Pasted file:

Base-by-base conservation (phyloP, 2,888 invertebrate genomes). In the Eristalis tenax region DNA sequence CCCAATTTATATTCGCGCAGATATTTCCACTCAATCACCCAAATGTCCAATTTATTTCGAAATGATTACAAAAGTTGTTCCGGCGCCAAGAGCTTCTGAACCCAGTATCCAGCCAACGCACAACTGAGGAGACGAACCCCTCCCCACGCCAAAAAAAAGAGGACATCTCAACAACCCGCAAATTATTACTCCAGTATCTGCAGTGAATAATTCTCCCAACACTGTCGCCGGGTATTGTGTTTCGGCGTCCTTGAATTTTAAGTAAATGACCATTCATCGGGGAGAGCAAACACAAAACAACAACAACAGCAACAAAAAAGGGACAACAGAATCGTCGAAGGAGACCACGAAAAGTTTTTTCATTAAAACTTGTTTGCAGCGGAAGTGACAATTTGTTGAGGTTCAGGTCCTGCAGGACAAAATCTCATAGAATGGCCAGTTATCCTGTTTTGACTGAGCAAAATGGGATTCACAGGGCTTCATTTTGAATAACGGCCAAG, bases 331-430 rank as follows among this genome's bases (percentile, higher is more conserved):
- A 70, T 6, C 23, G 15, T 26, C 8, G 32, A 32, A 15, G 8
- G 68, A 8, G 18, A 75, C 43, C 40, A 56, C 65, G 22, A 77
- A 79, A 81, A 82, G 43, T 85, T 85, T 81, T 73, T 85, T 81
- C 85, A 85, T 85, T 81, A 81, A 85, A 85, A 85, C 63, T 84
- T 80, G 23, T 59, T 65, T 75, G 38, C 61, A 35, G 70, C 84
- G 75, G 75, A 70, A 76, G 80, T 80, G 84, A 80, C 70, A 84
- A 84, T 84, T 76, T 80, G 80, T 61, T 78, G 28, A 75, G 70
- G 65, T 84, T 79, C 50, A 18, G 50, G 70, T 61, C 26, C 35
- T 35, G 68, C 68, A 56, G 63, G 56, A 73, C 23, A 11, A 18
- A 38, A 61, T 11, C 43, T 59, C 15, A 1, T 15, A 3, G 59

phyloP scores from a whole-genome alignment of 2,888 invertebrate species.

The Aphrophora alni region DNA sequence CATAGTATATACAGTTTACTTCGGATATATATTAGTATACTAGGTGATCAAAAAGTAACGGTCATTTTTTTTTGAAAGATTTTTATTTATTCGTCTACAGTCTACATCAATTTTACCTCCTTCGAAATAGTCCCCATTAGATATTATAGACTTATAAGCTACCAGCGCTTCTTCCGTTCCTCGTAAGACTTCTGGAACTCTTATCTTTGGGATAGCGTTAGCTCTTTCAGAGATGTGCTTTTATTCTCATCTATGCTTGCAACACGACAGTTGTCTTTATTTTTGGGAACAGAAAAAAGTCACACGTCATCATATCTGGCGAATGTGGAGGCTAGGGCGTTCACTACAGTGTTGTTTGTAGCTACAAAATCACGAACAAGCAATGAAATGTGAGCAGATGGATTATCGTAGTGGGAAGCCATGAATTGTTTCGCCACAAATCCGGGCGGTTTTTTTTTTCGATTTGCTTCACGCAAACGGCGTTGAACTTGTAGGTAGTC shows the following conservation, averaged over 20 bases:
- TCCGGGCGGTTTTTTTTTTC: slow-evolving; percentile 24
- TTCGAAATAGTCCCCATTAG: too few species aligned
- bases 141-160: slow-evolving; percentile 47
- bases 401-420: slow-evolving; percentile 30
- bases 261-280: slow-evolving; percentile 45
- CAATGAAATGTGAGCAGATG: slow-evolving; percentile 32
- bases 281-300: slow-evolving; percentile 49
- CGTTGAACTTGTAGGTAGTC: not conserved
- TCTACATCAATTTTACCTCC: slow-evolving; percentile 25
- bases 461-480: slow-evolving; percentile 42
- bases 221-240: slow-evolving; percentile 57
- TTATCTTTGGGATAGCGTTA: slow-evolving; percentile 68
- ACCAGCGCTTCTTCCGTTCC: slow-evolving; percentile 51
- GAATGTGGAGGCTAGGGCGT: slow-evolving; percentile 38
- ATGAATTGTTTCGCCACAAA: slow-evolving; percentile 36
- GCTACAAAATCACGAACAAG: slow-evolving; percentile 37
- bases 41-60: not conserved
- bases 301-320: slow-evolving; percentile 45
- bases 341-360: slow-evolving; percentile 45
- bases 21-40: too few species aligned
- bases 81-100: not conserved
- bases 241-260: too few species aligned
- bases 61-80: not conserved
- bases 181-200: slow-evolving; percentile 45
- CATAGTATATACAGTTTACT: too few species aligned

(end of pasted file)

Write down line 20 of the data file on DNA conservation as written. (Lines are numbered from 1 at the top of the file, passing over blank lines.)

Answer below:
- bases 281-300: slow-evolving; percentile 49